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DVD/Video/Film Reviews

Peter Gabriel: What a Difference Two Decades Make

By Published: August 18, 2012
Beyond the tremendous staging—who else but Gabriel could pull off a finale like "Secret World," where, to a droning pulse, his band mates step into a large suitcase laid flat on the stage, one at a time (to great applause) until, left alone onstage, the singer closes the case, picks it up and walks off, with a mothership straight out of Steve Spielberg's 1977 film, Close Encounters of the Third Kind? Gabriel's theatrics were always heavily considered, and that includes the dance moves throughout, with his band mates also participating. Still, it never feels anything less than natural. And with the use of a videocam attached to Gabriel's head, "Digging in the Dirt" has never looked—or sounded—more vitriolic.

A strong set, a kick-ass band, an at-the-time unparalleled stage experience? Secret World Live, nearly 20 years later, hasn't aged a bit, and is as exciting, engaging and flat-out excellent—better, even—from the vantage point of the living room as it was from an arena seat.

Peter Gabriel—New Blood Peter Gabriel
New Blood: Live in London
Real World/Eagle Entertainment

Not everyone has the ability to naturally transfer from big to small; grand gestures, necessary to reach tens of thousands of people in a large arena, are often over-the-top when seen in more intimate surroundings. But if Gabriel has proven himself, over the years, to be one of the world's more intelligent and astute pop stars—despite some unexpected and surprising gaffs with his Growing Up tour—he redeems himself entirely with New Blood: Live in London. In relative terms, this is a stripped-down performance—no theatrics or props, but some wonderful stage lighting and the judicious use of video screens behind the orchestra—with Gabriel more static, onstage, than he's ever been; yet he remains naturally charismatic. And if his between-song patter of old was more scripted, here he may well be saying some of the same things each night, but his delivery feels more like he's addressing someone in the audience. Self-effacing, as he introduces "Boy in the Bubble," the vibrant opener to Paul Simon's massively successful Graceland (Warner Bros., 1986), with: "It was a very happy song in its original incarnation. But we stripped all the African blood out of it, and we're left with another...miserable...white man's song."

His easy manner of engaging the audience is also seen elsewhere when, after his powerful opening of "Intruder" (originally from his third eponymous album, from 1980 on Geffen and commonly known as Melt) engenders massive applause, he quietly quips, "Yeah, I wouldn't clap for too long or we'll do it again." Midpoint during "Downside Up," a brief bass solo is introduced as "Mister Chris Laurence on the bass," followed by "Rob Farrar, shaker," and then, simply "and that's you, on the hand claps," inviting audience participation without any of the usual obvious and uncomfortable devices.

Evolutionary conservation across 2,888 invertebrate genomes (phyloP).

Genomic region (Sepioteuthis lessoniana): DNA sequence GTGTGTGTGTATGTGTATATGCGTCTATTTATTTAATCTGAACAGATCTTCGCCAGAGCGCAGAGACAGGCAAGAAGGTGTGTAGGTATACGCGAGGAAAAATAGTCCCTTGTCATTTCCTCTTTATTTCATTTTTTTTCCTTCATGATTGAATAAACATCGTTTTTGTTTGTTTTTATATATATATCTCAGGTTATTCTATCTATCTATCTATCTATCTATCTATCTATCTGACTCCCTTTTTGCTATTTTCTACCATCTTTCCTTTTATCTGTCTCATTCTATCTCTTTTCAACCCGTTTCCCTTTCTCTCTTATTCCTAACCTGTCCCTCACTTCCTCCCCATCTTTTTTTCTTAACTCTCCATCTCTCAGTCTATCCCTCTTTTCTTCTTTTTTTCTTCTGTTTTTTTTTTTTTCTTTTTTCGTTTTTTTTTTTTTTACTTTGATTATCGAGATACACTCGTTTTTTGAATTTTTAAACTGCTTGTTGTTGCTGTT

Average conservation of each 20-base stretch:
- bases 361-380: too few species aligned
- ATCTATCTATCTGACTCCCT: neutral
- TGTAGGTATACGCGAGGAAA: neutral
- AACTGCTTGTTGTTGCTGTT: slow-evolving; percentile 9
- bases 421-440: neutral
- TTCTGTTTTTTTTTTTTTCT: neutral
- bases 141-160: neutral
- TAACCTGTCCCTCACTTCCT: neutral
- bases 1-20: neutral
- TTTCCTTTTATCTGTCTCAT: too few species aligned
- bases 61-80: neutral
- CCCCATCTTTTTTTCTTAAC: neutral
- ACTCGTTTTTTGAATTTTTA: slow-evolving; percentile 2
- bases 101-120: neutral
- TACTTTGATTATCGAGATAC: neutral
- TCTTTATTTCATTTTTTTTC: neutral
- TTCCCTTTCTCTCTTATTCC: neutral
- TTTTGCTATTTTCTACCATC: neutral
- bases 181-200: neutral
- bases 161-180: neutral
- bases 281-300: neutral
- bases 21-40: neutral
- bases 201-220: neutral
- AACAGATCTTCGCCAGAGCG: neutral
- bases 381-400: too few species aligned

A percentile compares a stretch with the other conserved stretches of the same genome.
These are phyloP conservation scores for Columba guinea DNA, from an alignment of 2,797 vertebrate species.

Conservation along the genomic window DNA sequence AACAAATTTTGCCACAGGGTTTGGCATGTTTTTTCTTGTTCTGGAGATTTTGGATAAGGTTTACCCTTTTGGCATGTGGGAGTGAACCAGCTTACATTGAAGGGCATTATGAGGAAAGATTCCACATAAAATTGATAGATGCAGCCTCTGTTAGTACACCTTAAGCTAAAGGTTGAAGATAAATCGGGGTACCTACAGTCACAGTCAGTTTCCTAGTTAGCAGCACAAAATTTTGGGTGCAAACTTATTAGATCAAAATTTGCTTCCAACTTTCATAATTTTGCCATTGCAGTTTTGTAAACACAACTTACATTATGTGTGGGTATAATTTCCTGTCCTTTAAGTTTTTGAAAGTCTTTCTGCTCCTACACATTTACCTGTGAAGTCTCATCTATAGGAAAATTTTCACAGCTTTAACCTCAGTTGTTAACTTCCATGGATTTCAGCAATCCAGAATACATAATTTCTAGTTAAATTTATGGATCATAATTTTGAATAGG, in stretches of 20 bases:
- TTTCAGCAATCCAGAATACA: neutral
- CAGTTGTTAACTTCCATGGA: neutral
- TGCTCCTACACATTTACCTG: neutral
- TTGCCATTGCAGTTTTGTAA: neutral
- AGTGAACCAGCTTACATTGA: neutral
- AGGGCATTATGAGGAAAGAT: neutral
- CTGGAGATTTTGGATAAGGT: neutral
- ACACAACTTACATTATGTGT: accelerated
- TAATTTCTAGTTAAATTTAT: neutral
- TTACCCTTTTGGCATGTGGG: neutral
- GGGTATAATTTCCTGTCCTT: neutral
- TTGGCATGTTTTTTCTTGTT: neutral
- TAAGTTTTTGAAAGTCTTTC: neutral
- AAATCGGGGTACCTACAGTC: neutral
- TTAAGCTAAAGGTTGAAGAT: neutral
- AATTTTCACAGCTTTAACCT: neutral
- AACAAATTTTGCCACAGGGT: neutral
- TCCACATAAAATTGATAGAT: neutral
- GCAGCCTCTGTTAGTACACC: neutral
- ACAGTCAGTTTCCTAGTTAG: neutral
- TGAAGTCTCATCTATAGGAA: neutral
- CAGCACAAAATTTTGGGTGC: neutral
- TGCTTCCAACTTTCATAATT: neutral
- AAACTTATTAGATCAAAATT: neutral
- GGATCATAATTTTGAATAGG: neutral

Along with the New Blood Orchestra, Gabriel has two female singers—one, Melanie, is his daughter, who first joined her father's touring band for the Growing Up tour and, sadly, remains as painfully average as ever. Ane Brun's excessive vibrato on "Don't Give Up" is another weak moment, though guest Sevara Nazarkhan's participation on "In Your Eyes" is, at least, if still not as good as Youssou N'Dour's original turn, then certainly much better than Gabriel's regular backup singers, who are truly at their best as backup singers.

But it's a minor quibble for a nearly two-and-a-half hour performance that, along with three tracks from Scratch My Back and all but one track from New Blood ("A Quiet Moment"), includes new orchestral arrangements of "The Drop" and "Signal to Noise" (from Up), "Washing of the Water" (from Us) and "Biko" (performed here for the first time). The best way to enjoy New Blood: Live in London is, perhaps, to forget about the originals, and rather than pining for what these arrangements aren't—loud, rock-edged and electric—celebrating them for what they are. It's a challenge that Gabriel addresses in the bonus interview, saying that there are some who didn't like his other records, but have now come to his music through these new orchestral arrangements. Indeed, rather than disrespecting or decimating his fine catalog with a "band with strings" project, Gabriel has actually reinvented his material in an entirely different context that not only works but is, in a few instances, actually better (the propulsive "The Rhythm of the Heat" and near-ambient encore, "The Nest That Sailed the Sky").

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